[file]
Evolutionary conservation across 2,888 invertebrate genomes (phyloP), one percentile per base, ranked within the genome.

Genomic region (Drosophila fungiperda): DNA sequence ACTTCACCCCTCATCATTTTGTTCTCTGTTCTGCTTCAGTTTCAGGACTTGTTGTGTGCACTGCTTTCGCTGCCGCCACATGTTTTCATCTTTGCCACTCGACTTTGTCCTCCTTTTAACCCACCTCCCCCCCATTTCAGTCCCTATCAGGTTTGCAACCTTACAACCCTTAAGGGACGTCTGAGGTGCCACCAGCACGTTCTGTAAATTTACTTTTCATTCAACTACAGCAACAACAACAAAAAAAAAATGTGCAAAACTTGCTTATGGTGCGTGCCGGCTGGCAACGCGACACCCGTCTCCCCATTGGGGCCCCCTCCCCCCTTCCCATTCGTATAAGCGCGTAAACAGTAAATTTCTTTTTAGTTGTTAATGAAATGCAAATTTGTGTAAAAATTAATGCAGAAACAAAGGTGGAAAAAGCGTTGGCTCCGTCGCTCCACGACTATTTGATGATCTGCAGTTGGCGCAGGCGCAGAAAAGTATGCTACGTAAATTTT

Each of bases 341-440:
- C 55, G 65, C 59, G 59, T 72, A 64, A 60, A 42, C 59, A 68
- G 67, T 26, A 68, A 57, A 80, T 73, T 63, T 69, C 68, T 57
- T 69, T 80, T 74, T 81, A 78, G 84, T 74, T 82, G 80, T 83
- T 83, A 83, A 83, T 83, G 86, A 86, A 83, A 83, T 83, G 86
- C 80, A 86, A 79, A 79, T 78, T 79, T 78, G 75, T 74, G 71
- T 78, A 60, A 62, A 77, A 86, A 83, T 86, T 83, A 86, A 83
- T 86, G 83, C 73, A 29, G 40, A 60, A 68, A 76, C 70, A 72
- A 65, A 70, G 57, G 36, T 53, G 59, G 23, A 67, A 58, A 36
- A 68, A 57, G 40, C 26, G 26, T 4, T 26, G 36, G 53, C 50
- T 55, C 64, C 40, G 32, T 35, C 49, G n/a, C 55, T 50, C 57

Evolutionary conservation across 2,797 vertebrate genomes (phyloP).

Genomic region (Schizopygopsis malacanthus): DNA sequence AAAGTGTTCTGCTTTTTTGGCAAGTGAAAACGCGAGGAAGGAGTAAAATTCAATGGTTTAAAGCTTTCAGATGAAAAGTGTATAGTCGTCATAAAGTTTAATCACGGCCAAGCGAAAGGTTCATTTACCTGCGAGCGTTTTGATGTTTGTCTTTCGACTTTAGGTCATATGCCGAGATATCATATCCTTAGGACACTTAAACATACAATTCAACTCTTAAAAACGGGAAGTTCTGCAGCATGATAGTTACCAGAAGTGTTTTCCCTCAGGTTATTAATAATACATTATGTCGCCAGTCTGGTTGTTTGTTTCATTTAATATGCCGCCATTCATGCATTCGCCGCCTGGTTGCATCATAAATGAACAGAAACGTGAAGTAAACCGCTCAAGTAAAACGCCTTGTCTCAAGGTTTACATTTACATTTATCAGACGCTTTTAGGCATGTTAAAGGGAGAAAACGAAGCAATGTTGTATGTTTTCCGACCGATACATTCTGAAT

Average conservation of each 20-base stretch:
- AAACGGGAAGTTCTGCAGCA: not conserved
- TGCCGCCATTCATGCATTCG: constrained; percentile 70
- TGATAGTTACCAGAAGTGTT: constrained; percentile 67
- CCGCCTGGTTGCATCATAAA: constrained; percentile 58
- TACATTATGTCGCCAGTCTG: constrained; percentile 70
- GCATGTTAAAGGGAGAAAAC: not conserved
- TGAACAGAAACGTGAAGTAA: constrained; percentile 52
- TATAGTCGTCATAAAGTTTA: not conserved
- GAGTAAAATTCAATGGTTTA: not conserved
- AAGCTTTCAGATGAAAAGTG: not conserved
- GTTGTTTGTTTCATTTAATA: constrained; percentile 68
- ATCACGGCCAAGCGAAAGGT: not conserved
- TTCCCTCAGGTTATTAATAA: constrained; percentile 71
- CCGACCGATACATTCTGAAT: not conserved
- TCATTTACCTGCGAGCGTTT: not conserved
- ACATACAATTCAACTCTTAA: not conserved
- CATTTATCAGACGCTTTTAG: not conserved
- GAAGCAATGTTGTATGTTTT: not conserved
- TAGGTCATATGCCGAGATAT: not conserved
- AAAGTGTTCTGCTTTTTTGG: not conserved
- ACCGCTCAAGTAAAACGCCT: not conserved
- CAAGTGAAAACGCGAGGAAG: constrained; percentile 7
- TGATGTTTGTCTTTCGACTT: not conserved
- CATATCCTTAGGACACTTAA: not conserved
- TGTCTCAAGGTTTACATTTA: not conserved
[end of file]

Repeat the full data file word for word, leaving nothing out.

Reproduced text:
Evolutionary conservation across 2,888 invertebrate genomes (phyloP), one percentile per base, ranked within the genome.

Genomic region (Drosophila fungiperda): DNA sequence ACTTCACCCCTCATCATTTTGTTCTCTGTTCTGCTTCAGTTTCAGGACTTGTTGTGTGCACTGCTTTCGCTGCCGCCACATGTTTTCATCTTTGCCACTCGACTTTGTCCTCCTTTTAACCCACCTCCCCCCCATTTCAGTCCCTATCAGGTTTGCAACCTTACAACCCTTAAGGGACGTCTGAGGTGCCACCAGCACGTTCTGTAAATTTACTTTTCATTCAACTACAGCAACAACAACAAAAAAAAAATGTGCAAAACTTGCTTATGGTGCGTGCCGGCTGGCAACGCGACACCCGTCTCCCCATTGGGGCCCCCTCCCCCCTTCCCATTCGTATAAGCGCGTAAACAGTAAATTTCTTTTTAGTTGTTAATGAAATGCAAATTTGTGTAAAAATTAATGCAGAAACAAAGGTGGAAAAAGCGTTGGCTCCGTCGCTCCACGACTATTTGATGATCTGCAGTTGGCGCAGGCGCAGAAAAGTATGCTACGTAAATTTT

Each of bases 341-440:
- C 55, G 65, C 59, G 59, T 72, A 64, A 60, A 42, C 59, A 68
- G 67, T 26, A 68, A 57, A 80, T 73, T 63, T 69, C 68, T 57
- T 69, T 80, T 74, T 81, A 78, G 84, T 74, T 82, G 80, T 83
- T 83, A 83, A 83, T 83, G 86, A 86, A 83, A 83, T 83, G 86
- C 80, A 86, A 79, A 79, T 78, T 79, T 78, G 75, T 74, G 71
- T 78, A 60, A 62, A 77, A 86, A 83, T 86, T 83, A 86, A 83
- T 86, G 83, C 73, A 29, G 40, A 60, A 68, A 76, C 70, A 72
- A 65, A 70, G 57, G 36, T 53, G 59, G 23, A 67, A 58, A 36
- A 68, A 57, G 40, C 26, G 26, T 4, T 26, G 36, G 53, C 50
- T 55, C 64, C 40, G 32, T 35, C 49, G n/a, C 55, T 50, C 57

Evolutionary conservation across 2,797 vertebrate genomes (phyloP).

Genomic region (Schizopygopsis malacanthus): DNA sequence AAAGTGTTCTGCTTTTTTGGCAAGTGAAAACGCGAGGAAGGAGTAAAATTCAATGGTTTAAAGCTTTCAGATGAAAAGTGTATAGTCGTCATAAAGTTTAATCACGGCCAAGCGAAAGGTTCATTTACCTGCGAGCGTTTTGATGTTTGTCTTTCGACTTTAGGTCATATGCCGAGATATCATATCCTTAGGACACTTAAACATACAATTCAACTCTTAAAAACGGGAAGTTCTGCAGCATGATAGTTACCAGAAGTGTTTTCCCTCAGGTTATTAATAATACATTATGTCGCCAGTCTGGTTGTTTGTTTCATTTAATATGCCGCCATTCATGCATTCGCCGCCTGGTTGCATCATAAATGAACAGAAACGTGAAGTAAACCGCTCAAGTAAAACGCCTTGTCTCAAGGTTTACATTTACATTTATCAGACGCTTTTAGGCATGTTAAAGGGAGAAAACGAAGCAATGTTGTATGTTTTCCGACCGATACATTCTGAAT

Average conservation of each 20-base stretch:
- AAACGGGAAGTTCTGCAGCA: not conserved
- TGCCGCCATTCATGCATTCG: constrained; percentile 70
- TGATAGTTACCAGAAGTGTT: constrained; percentile 67
- CCGCCTGGTTGCATCATAAA: constrained; percentile 58
- TACATTATGTCGCCAGTCTG: constrained; percentile 70
- GCATGTTAAAGGGAGAAAAC: not conserved
- TGAACAGAAACGTGAAGTAA: constrained; percentile 52
- TATAGTCGTCATAAAGTTTA: not conserved
- GAGTAAAATTCAATGGTTTA: not conserved
- AAGCTTTCAGATGAAAAGTG: not conserved
- GTTGTTTGTTTCATTTAATA: constrained; percentile 68
- ATCACGGCCAAGCGAAAGGT: not conserved
- TTCCCTCAGGTTATTAATAA: constrained; percentile 71
- CCGACCGATACATTCTGAAT: not conserved
- TCATTTACCTGCGAGCGTTT: not conserved
- ACATACAATTCAACTCTTAA: not conserved
- CATTTATCAGACGCTTTTAG: not conserved
- GAAGCAATGTTGTATGTTTT: not conserved
- TAGGTCATATGCCGAGATAT: not conserved
- AAAGTGTTCTGCTTTTTTGG: not conserved
- ACCGCTCAAGTAAAACGCCT: not conserved
- CAAGTGAAAACGCGAGGAAG: constrained; percentile 7
- TGATGTTTGTCTTTCGACTT: not conserved
- CATATCCTTAGGACACTTAA: not conserved
- TGTCTCAAGGTTTACATTTA: not conserved